CAL FIRE urges vigilance after house fire turned to wildfire in unincorporated Contra Costa Co.

ByLena Howland KGO logo
Thursday, November 2, 2023
CAL FIRE cautions after house fire turned to wildfire near Moraga
Evacuation warnings were lifted in the community of Canyon near Moraga, where a home was destroyed as a fire spread to nearby brush.

CANYON, Calif. (KGO) -- An evacuation warning has been lifted in an unincorporated community in Contra Costa County after a house fire turned into a wildfire overnight Wednesday into Thursday.

The fire in Canyon, near Moraga, was contained early Thursday morning. Fire officials say that a home was destroyed as the fire spread to nearby brush.

MORE: Red Flag conditions cause fires to spread at multiple Bay Area locations

One neighbor described being a witness to the fire.

"We heard an explosion, and then a few minutes later we heard fire trucks and I went out to the deck and we saw a house completely engulfed in flames," Christine Lavin said.

The Moraga Orinda Fire Department issued an "All-Clear" advisory for Canyon residents shortly before 2 a.m.

Earlier, residents were advised to prepare to evacuate as the fire broke out near the Post Office in Canyon.

The Moraga-Orinda Fire Marshal said the fire burned between half an acre to a full acre.

VIDEO: Strategic management helps protect redwoods from future wildfires in Santa Cruz Mountains

Three years after the CZU fire that roared through the San Vicente Redwoods, you can go experience the changing landscape.

The fire marshal also said they had major access issues with very narrow roads and a limited water supply. That's why they had to bring in support from CAL FIRE and other crews.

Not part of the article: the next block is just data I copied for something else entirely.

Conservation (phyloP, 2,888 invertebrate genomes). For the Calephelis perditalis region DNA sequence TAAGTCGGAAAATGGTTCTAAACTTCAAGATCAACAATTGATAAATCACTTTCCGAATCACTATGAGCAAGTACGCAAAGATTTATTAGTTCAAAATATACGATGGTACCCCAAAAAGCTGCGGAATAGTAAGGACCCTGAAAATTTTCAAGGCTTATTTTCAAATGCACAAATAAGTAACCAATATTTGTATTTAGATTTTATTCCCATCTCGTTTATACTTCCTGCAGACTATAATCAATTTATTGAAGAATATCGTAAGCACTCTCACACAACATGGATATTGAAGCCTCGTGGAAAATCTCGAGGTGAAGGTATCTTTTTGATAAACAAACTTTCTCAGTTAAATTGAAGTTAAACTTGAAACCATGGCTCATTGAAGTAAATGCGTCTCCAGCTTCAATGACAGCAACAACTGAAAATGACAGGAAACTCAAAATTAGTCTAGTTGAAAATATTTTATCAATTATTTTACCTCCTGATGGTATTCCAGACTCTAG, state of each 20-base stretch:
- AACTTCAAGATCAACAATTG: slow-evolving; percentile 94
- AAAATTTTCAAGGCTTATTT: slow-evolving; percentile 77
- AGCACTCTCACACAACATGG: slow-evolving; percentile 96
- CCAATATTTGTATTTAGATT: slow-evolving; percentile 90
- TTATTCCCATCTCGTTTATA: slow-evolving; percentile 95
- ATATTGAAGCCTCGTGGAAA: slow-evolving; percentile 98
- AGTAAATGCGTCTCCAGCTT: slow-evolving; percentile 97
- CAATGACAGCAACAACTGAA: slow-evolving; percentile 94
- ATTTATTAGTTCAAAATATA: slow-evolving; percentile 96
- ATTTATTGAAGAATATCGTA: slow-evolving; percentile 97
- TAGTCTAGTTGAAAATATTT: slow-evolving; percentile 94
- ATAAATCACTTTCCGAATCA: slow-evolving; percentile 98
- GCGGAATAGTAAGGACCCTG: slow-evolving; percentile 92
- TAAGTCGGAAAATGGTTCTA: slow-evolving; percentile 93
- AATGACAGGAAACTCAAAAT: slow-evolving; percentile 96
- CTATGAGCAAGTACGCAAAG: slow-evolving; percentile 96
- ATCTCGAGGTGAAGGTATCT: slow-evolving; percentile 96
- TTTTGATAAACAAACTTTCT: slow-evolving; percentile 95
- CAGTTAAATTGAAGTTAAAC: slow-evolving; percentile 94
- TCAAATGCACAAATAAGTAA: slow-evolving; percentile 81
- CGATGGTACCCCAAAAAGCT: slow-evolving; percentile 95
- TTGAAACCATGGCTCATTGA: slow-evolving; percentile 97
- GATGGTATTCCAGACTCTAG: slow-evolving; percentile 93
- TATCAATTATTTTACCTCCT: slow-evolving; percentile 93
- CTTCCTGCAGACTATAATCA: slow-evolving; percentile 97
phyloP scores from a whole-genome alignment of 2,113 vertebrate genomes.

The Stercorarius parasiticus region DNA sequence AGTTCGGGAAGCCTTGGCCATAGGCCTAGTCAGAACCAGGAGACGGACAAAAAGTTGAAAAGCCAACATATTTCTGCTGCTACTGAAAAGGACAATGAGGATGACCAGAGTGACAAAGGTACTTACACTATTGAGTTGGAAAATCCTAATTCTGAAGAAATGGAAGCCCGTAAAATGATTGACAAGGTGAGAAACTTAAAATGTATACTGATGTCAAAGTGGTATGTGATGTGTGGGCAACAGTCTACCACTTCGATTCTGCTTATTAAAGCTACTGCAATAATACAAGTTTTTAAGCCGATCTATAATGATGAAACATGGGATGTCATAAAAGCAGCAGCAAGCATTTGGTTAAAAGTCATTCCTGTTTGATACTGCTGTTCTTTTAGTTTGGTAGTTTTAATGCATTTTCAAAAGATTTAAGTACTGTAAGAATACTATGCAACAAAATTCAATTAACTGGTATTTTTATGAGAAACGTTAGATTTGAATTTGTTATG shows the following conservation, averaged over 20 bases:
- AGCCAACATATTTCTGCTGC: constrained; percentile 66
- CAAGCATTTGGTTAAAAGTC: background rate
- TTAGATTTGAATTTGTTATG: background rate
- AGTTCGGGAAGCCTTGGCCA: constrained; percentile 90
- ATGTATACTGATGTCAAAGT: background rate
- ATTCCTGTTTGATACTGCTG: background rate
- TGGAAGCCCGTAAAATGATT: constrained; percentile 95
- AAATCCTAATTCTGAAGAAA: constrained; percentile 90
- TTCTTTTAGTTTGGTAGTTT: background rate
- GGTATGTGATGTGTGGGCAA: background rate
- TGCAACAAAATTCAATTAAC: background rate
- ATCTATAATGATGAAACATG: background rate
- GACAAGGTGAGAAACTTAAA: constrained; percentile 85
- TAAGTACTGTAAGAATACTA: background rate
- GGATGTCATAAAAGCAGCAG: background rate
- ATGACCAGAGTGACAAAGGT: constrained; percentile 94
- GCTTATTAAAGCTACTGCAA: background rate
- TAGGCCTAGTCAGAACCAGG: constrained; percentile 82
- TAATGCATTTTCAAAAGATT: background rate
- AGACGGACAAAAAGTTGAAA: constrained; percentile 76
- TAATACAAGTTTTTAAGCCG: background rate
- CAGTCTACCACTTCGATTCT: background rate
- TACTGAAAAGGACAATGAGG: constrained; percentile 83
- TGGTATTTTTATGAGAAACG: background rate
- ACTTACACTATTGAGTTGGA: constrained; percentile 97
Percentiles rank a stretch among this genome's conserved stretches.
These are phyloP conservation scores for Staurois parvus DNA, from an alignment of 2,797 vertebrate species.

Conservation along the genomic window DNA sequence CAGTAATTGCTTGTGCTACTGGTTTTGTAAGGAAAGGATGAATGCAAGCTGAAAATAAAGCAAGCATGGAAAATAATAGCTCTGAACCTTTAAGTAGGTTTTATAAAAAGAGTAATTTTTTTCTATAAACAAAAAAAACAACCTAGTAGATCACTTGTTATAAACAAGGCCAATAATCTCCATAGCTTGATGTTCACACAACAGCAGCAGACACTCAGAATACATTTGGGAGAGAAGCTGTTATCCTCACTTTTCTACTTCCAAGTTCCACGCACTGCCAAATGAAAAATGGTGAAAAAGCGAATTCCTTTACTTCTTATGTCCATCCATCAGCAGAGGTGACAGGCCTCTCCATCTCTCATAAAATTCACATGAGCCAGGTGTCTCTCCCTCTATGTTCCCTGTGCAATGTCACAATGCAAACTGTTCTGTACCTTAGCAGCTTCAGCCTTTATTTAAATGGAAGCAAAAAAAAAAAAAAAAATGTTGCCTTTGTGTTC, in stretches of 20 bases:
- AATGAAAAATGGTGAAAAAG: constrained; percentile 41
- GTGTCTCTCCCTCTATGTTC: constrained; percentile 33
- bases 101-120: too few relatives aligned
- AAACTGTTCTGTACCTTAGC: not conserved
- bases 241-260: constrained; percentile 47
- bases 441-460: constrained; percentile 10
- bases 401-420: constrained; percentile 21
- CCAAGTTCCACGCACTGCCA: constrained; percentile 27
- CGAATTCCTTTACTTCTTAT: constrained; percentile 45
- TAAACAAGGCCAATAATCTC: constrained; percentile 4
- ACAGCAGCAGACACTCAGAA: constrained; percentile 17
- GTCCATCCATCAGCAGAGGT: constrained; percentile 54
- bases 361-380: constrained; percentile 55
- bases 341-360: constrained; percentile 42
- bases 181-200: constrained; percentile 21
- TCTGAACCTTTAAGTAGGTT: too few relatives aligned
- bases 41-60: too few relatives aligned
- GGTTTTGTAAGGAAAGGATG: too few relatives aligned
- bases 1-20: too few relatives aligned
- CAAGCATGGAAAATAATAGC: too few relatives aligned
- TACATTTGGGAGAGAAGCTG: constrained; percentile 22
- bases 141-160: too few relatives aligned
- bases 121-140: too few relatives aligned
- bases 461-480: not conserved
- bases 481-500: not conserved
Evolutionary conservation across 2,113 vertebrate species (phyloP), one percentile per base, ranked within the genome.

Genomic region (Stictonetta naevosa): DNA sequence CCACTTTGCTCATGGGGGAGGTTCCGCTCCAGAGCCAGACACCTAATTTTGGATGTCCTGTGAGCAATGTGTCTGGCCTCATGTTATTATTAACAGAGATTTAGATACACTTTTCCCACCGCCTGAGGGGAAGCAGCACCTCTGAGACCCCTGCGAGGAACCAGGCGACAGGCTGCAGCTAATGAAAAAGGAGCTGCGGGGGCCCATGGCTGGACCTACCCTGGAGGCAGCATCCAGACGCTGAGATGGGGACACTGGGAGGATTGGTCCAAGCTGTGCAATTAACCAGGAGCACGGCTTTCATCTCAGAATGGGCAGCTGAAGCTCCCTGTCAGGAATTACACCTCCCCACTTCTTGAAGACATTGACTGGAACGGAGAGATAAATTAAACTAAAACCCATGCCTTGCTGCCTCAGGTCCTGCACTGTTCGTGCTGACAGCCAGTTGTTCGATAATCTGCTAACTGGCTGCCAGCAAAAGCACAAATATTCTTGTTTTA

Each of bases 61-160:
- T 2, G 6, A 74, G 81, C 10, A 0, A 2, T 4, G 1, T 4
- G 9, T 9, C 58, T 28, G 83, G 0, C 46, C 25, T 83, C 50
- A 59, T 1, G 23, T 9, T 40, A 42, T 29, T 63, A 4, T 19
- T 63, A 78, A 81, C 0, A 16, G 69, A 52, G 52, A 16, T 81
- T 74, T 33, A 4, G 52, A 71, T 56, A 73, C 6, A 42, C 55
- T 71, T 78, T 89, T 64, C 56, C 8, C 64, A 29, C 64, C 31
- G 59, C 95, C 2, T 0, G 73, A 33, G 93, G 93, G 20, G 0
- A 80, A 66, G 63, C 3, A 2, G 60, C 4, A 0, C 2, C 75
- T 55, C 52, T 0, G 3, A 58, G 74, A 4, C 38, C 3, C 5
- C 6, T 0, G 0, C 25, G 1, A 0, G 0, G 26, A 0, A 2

Jason Clay, a spokesperson for CAL FIRE's Sonoma-Lake-Napa Unit, told ABC7 that what used to be a fire season has now expanded.

"The big takeaway is that we're more so in a year-round vulnerability of wildfire," Clay said.

While that fire was knocked down within a few hours, Clay says he wants people living in California to know it's no longer just a fire season, but rather a year-round concern.

"We've gone through recently, some of these wet weather patterns where we transition from a little bit of wet moisture coming into just last week, we had the red flag warnings so residents can continue to expect that and we'll see what the winds bring," he said.

VIDEO: Endless cycle of wildfires threatening gains on air pollution in CA, Stanford experts say

Researchers at Stanford's Doerr School of Sustainability say an ongoing cycle of wildfires is literally tipping the balance on air pollution in California.

That's why they're encouraging homeowners to stay vigilant, be prepared, and take the time to create at least 100 feet of defensible space around their homes.

"Make sure you're trimming your grasses, any dead and down material that you may have in your yard or property, looking at other home hardening measures that you can take around your home, not having things that could ignite, say on your deck," he said.

CAL FIRE says they are still at peak staffing levels in the event of the next big fire.

They're also using Daylight Saving Time as a reminder for folks to check their smoke detectors and make sure they have an escape plan to get out of their home in the event of a fire.

Bay City News contributed to this report

Now Streaming 24/7 Click Here

If you're on the ABC7 News app, click here to watch live